12. Phenylpropanoyl esters from Horseweed (Conyza canadensis) and their inhibitory effects on catecholamine secretion.

    PubMed

    Ding, Yuexu; Su, Yanfang; Guo, Hao; Yang, Fan; Mao, Haoping; Gao, Xiumei; Zhu, Zhiqiang; Tu, Guangzhong

    2010-02-26

    Three unique phenylpropanoyl 2,7-anhydro-3-deoxy-2-octulosonic acid derivatives were isolated from Conyza canadensis (horseweed). Their structures were defined as rel-(1S,2R,3R,5S,7R)-methyl 7-caffeoyloxymethyl-2-hydroxy-3-feruloyloxy-6,8-dioxabicyclo[3.2.1]octane-5-carboxylate (1), rel-(1S,2R,3R,5S,7R)-methyl 7-feruloyloxymethyl-2-hydroxy-3-feruloyloxy-6,8-dioxabicyclo[3.2.1]octane-5-carboxylate (2), and rel-(1R,2R,3R,5S,7R)-methyl 7-feruloyloxymethyl-2-feruloyloxy-3-hydroxy-6,8-dioxabicyclo[3.2.1]octane-5-carboxylate (3). Compound 1 and a 5:3 mixture of compounds 2 and 3 were demonstrated to inhibit the catecholamine secretion induced by acetylcholine with IC(50) values of 94.65 and 42.35 microM, respectively, and to inhibit the catecholamine secretion induced by veratridine and high [K(+)] at a dose of 100 microM in cultured bovine adrenal medullary cells. PMID:20121251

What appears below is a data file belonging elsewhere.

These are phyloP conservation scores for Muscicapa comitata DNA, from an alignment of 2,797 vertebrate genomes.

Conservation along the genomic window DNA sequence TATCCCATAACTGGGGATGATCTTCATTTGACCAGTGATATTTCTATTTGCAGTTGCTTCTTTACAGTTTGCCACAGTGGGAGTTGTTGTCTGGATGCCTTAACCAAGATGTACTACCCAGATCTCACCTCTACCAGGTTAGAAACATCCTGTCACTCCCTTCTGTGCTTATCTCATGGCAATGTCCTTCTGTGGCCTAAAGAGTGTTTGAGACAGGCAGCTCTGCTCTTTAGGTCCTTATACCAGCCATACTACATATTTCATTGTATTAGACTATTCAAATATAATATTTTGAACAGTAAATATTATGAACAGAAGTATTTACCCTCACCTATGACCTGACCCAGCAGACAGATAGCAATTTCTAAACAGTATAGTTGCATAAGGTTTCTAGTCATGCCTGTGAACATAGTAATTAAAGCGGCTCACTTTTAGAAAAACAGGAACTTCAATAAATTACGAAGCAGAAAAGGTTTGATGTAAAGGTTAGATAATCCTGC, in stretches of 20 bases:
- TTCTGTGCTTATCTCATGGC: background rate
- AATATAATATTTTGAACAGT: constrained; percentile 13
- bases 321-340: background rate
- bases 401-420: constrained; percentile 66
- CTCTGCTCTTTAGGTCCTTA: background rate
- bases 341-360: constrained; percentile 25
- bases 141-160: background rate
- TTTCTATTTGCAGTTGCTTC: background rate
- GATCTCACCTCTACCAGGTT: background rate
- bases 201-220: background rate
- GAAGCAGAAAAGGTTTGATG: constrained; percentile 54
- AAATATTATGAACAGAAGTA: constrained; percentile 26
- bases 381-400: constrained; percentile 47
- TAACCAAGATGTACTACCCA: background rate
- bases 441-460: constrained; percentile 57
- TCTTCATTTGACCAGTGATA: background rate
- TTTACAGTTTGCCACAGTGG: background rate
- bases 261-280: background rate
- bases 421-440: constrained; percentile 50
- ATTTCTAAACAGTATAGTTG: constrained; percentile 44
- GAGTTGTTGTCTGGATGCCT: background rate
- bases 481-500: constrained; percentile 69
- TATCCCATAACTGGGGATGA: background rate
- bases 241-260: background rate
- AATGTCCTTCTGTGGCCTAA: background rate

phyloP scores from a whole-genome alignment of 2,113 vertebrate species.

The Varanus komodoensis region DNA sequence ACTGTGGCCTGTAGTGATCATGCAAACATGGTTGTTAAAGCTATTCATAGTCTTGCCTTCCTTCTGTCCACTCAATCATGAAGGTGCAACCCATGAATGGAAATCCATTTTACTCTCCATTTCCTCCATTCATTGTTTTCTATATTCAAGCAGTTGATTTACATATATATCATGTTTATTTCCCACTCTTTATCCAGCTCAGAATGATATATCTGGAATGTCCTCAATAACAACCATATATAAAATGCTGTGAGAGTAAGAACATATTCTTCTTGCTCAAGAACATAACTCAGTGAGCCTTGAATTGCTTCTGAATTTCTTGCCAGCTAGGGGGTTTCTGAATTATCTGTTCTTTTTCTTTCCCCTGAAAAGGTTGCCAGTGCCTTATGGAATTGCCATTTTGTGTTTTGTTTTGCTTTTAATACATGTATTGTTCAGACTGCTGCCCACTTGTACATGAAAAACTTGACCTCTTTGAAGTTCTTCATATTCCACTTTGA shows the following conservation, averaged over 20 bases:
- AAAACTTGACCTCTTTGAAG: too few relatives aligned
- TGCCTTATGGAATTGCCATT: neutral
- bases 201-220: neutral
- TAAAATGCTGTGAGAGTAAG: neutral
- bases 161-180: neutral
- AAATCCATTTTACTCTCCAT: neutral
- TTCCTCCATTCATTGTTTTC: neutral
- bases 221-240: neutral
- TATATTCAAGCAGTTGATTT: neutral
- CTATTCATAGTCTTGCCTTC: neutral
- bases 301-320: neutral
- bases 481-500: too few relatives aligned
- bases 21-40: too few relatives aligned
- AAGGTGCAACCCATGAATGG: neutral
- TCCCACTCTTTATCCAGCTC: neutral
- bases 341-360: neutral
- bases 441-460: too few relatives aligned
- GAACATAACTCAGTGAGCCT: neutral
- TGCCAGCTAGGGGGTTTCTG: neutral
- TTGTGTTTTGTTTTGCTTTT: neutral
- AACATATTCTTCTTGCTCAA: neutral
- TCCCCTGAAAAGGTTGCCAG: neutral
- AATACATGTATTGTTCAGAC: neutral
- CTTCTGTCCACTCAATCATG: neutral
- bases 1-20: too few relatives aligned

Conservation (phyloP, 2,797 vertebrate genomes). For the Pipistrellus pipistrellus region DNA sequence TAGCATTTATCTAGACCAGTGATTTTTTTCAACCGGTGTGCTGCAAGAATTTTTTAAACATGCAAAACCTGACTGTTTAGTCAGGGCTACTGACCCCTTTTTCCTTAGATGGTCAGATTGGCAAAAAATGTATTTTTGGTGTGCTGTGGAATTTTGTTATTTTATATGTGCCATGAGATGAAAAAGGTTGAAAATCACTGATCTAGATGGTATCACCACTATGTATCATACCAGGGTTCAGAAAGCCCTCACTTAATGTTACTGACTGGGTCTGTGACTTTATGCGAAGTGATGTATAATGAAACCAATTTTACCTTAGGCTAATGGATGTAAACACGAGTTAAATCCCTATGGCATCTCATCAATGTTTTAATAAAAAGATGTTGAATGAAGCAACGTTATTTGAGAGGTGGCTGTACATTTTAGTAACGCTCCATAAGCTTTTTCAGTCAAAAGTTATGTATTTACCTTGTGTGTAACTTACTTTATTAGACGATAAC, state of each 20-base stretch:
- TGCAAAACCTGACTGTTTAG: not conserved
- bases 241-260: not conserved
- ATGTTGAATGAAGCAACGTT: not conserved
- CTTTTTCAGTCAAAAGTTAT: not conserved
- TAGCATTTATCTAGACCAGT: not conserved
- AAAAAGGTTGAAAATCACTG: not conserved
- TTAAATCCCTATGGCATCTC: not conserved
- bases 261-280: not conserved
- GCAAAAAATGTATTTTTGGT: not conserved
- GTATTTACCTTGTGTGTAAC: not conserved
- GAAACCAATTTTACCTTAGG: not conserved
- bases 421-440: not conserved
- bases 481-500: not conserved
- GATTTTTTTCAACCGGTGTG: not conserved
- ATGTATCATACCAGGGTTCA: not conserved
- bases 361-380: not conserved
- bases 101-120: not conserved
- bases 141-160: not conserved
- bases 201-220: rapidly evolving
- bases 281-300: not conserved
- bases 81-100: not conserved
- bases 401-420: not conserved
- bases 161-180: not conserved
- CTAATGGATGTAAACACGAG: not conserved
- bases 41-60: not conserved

13. Immuno cross-reactivity suggests that catecholamine biosynthesis enzymes and beta adrenergic receptors may be related

    SciTech Connect

    Shorr, R.G.L.; Minnich, M.D.; Varrichio, A.; Strohsacker, M.W.; Gotlib, L.; Kruse, L.I.; DeWolf, W.E. Jr.; Crooke, S.T.

    1987-05-01